Right Brain Turns STEM to STEAM by Marna Stalcup

Right Brain Turns STEM to STEAM by Marna Stalcup

Science, math, engineering and arts educators work together to solve construction challenges during a Right Brain workshop.

You know about STEM education, right? Science, Technology, Engineering and Math.  It’s resurgence across the country in recent years is seen as crucial for the United States to compete in the global economy. At two Right Brain schools, we’ve added an ‘A” to turn

The idea is not new. Rhode Island School of Design president John Maeda is credited with championing the movement, but Quatama and Jackson Elementary Schools in Hillsboro are the first that we know of in our region to implement it. By virtue of their location in Washington County’s high tech corridor, both veteran Right Brain schools are well positioned to be the initial sites for our STEM to STEAM project. In addition, Quatama is one of eight schools participating in the Portland Metro STEM Partnership, a regional collaborative of public and private organizations focused on STEM education. 

The Portland tri-county area has long been recognized as a creative and innovative community, and we think a perfect environment to foster STEAM. It’s gaining traction at the state level, too. At this year’s Oregon Arts Summit hosted by the Oregon Arts Commission, STEAM emerged as a primary notion in presentations by U.S. Congresswoman Suzanne Bonamici and Oregon’s Chief Education Officer Dr. Rudy Crew.  When addressing education in his 2013-15 proposed budget, Governor Kitzhaber specifically calls out STEAM. The idea seems to be catching on.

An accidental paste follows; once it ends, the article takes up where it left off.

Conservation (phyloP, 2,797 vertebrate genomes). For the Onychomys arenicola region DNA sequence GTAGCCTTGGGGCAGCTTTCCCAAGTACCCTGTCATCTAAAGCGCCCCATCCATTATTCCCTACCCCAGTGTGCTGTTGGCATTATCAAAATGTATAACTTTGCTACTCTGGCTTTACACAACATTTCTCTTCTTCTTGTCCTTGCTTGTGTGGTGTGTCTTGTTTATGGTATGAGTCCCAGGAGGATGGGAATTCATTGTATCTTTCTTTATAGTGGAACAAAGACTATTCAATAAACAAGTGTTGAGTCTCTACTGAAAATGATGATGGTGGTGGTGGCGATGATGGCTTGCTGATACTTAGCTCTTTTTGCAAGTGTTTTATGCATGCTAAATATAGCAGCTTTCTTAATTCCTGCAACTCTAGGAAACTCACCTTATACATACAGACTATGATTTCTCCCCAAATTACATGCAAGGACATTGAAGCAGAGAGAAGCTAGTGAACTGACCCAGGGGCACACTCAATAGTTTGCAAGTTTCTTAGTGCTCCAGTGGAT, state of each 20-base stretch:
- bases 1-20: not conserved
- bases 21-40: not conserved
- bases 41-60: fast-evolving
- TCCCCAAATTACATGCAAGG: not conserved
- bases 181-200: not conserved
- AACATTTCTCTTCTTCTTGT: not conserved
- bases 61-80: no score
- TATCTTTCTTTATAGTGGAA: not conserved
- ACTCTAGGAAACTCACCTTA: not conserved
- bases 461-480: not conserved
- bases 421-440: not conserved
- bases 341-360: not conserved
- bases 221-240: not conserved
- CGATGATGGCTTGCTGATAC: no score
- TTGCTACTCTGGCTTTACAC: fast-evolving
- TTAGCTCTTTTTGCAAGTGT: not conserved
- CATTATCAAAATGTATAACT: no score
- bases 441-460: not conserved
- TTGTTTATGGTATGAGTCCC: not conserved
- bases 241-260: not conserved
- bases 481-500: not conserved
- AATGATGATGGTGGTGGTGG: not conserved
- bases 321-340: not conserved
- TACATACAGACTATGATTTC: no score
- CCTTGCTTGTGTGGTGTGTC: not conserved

At Right Brain, we see arts integraton as an approach to teaching that engages students in a creative process connecting the arts to other subjects. What a perfect fit for STEAM. Our STEAM project is supported by the PGE Foundation, a long-time Right Brain funder. Planning began in October when we convened a diverse group of professionals to identify powerful curricular connections between STEM subjects and the arts. This think-tank included teachers, principals, a STEM specialist, curriculum directors, engineers and teaching artists. STEAM residencies with Right Brain visual artists Caitlin Shelman and Nicole Pentecello are now underway at our pilot sites and will continue into early Spring.

Quatama Elementary staff collaborate during a professional development session before beginning STEAM programming with students.

Back to RISD’s  President Maeda who hit the nail on the head when he wrote in 2009 in the Huffington Post:

“Right now, our nation sees left-brain thinking, focused on logic and reasoning, as critical to future economic development. You can see it in the emphasis on the STEM (Science, Technology, Engineering, Math) subjects. What’s missing from STEM is right brain thinking — embodied by what I call the key “IDEA” (Intuition, Design, Emotion, Art). We need both halves of the brain to work together and channel that brilliance through our hands and propagate ideas throughout ourworld.”

So, as they say, it’s full steam ahead and we couldn’t be more excited!


Marna Stalcup is the Program Manager for The Right Brain Initiative.

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